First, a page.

Why I Decided To Try Elimination Communication – The Benefits

Here are some of my main objectives when I started this EC practice — the benefits of Elimination Communication potty training:

  • I wanted to go diaper-free as quickly as possible — reducing diaper costs and our overall landfill imprint.
  • I wanted to have a deep connection with my baby. EC has been a great way to build communication and trust from an early start.
  • I like that my baby gets to be cleaner and drier, not having to sit in his own waste. My baby rarely experiences diaper rash because we are so mindful of his diaper state.
  • We are building the baby’s self esteem by having his cry or cue responded to. He will understand that his communication has value during this impressionable stage.
  • By practicing Elimination Communication, I’m tackling potty training earlier… rather than later.

Mom, we got this! We will be diaper free in no time!


Some Personal Challenges With Elimination Communication

Every EC parent will say that there are challenges — and I have no problem admitting and acknowledging our own set of obstacles and frustrations.

Here are the challenges we have experienced so far:

  • EC is not cookie cutter. Every baby is different and will grasp the concept in their own time. There is no crystal ball predicting when we will be completely diaper free. Basically, I have to trust my baby will just one day get it — with enough repetition.
  • My baby’s potty signals change quite regularly — especially if there is another growth spurt about to happen. Just when I think I have his potty signals figured out, they end up changing or he stops signaling all together. It can be frustrating because it usually requires a break from EC and then restarting with a new diaper free observation period to figure out the new signals.
  • My baby will always signal he wants to go potty in a new environment — which I love, because it validates the fact that the Elimination Communication practice is working! But then there are days when I feel I need to throw in the towel on EC — especially when we’re at home. When we are home or have arrived home from being somewhere else, he can be very irregular at giving me signals. Sometimes they are non-existent. I chalk this up to us both being comfortable and easily distracted in our normal environment. Mostly, I rely on my intuition and natural timing because my baby and I have been practicing Elimination Communication for several months.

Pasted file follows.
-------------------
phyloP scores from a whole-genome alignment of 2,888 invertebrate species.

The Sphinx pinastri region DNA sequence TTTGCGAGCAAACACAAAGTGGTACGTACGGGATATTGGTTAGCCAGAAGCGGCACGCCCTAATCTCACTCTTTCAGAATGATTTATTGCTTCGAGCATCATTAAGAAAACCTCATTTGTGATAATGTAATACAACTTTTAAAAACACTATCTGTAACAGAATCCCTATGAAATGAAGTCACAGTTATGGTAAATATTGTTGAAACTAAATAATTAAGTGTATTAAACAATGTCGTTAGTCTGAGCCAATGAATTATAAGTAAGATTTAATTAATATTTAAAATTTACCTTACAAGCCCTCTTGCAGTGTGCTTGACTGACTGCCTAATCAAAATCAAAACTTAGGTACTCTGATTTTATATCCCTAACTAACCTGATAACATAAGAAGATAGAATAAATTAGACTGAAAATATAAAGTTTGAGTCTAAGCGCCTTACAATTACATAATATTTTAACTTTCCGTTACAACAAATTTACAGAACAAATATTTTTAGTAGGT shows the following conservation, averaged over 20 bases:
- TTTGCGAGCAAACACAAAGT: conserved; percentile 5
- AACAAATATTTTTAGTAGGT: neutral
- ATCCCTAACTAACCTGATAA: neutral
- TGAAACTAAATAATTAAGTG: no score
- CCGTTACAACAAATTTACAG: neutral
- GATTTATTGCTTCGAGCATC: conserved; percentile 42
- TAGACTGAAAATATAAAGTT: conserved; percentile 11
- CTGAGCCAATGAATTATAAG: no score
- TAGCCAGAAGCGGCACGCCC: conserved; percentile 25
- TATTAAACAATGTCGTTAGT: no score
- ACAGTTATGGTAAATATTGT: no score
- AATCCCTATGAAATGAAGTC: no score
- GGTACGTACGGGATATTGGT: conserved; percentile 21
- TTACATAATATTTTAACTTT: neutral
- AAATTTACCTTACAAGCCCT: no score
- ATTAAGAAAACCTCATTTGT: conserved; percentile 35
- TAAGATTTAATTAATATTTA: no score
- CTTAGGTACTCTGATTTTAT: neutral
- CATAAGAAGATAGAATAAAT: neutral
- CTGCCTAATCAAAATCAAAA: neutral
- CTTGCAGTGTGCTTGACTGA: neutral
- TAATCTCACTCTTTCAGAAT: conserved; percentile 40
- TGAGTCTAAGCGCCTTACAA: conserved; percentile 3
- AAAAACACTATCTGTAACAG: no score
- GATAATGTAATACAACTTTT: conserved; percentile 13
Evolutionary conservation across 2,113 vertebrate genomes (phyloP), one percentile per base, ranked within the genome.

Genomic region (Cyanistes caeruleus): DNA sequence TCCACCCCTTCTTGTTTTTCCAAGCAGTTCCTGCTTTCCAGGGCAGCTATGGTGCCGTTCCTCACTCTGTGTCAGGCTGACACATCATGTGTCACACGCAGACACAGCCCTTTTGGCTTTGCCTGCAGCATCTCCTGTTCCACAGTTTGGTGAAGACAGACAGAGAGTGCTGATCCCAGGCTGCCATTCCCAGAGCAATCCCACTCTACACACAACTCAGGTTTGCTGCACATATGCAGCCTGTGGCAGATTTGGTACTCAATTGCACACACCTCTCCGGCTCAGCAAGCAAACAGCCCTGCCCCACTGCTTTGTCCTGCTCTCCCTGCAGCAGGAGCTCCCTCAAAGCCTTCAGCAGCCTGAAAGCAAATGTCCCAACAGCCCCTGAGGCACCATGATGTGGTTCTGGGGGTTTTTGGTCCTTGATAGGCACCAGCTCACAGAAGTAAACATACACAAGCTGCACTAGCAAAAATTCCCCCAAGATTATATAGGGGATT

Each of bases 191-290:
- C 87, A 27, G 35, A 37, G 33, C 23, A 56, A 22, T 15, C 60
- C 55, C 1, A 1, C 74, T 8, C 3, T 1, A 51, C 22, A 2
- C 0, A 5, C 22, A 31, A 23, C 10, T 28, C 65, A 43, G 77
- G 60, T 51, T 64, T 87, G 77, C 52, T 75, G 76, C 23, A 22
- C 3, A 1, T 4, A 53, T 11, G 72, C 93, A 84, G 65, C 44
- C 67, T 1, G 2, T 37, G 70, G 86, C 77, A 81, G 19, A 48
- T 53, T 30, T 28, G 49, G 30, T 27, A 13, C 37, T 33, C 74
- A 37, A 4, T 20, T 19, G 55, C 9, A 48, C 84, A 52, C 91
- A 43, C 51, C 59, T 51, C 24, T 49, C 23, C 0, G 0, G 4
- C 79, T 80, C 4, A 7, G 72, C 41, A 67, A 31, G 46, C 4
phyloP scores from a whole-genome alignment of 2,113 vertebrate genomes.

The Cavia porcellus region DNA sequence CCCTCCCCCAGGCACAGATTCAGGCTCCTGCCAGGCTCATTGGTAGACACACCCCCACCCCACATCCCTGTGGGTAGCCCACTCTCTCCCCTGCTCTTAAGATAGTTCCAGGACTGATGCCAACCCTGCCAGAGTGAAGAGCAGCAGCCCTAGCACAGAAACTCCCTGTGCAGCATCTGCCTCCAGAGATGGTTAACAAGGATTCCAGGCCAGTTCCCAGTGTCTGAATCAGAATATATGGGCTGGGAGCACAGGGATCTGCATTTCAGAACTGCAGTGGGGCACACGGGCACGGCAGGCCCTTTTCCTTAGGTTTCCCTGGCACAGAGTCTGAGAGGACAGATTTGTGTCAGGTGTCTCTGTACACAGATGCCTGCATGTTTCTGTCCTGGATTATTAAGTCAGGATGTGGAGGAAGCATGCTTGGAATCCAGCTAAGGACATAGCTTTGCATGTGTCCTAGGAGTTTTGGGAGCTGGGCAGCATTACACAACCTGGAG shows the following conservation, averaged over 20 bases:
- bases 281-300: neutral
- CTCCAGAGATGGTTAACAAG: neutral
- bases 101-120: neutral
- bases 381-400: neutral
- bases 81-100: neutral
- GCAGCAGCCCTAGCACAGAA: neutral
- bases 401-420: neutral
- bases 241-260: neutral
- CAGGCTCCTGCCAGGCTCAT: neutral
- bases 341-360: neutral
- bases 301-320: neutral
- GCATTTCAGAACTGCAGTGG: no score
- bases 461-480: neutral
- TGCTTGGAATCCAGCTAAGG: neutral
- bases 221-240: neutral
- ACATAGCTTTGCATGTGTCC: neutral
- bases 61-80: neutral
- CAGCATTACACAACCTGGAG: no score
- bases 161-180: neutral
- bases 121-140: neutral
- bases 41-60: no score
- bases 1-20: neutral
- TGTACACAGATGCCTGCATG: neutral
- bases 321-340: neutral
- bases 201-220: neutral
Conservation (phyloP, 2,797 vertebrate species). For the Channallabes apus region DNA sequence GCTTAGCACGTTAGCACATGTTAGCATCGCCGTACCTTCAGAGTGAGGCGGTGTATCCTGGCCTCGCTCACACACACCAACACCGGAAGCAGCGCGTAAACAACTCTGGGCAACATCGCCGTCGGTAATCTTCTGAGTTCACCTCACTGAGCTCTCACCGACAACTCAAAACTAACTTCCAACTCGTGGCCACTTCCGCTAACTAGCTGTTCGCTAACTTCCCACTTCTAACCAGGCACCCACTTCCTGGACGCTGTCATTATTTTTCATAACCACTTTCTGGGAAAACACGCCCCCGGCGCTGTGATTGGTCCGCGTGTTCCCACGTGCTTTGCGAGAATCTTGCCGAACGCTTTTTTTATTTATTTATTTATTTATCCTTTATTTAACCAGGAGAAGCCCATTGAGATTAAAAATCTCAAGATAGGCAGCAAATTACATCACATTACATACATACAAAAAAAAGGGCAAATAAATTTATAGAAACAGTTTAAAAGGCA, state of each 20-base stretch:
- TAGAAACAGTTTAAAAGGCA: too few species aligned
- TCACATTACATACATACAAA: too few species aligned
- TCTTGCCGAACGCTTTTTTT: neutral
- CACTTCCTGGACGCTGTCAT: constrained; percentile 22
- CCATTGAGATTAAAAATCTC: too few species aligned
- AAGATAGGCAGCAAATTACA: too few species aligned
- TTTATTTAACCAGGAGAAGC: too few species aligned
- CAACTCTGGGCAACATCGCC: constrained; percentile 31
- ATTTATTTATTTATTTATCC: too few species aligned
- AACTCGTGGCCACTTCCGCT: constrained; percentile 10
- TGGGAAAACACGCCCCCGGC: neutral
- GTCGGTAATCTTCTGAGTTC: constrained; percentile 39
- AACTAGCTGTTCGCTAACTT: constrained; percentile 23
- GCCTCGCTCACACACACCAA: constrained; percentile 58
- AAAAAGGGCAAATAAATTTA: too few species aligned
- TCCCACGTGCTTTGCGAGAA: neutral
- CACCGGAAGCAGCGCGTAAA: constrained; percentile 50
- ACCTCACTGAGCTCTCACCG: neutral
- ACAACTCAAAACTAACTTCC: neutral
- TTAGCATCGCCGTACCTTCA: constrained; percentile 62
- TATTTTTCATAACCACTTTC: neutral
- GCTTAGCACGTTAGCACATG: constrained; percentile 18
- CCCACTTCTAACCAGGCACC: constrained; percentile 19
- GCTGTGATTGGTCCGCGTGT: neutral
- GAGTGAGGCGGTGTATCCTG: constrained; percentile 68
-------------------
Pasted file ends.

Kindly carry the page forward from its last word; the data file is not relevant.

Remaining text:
• I have been struggling to figure out his signals for the poos — mostly because my baby is a ninja pooper and generally offers no signals until it’s too late. I’ve also noticed he likes to poop in private and almost seems to hold it until his first chance to be alone. Sometimes it will be obvious when he starts grunting and I can sit him on the toilet and hold him there until he is finished. This is the best case scenario because cleanup is much easier with the wipe of a bottom and flush of a toilet. I still miss a lot of poos — but trying to figure out those poo signals is definitely on my radar.
  • Sometimes I mis-guess the potty signal and offer a pottytunity and he doesn’t go potty because he didn’t need to. So I end up putting the unsoiled diaper back on him and adding an unnecessary diaper change to my already full day. Elimination Communication can definitely take up more time than just changing diapers as needed.
  • Offering pottytunities while we are out & about requires some strategic planning. We will use public restrooms — but it’s definitely harder to aim for a baby boy. Mostly we find a spot to “water the flowers” near some bushes. I keep a patio cushion in the car —  it makes a great baby changing area practically anywhere!


The Bottom Line…

Elimination Communication potty training takes time and patience.

Elimination Communication is not for everyone. It requires immense patience, commitment, and dedication! There are even days when I am not so diligent or consistent — due to my own personal distraction or frustration.

Because I have the privilege of being a work from home mom, EC is the right choice for our family. I really don’t differentiate my baby’s need to eliminate or be clean/dry from any of his other basic needs. I’m just trying to establish the communication sooner.

The little victories and the days when Elimination Communication is just clicking for both of us keeps me wanting to continue practicing. I have had days when my baby only soiled 2 diapers the entire day because we were able to catch almost every pee/poo. And then there are the days when we miss almost every time.

I have a goal to be diaper free by 18 months. But of course we will see how our EC journey unfolds as my baby starts to develop his own effective communication with us!

This is the EC program we are following: Elimination Communication: Potty Your Baby From Birth With Go Diaper Free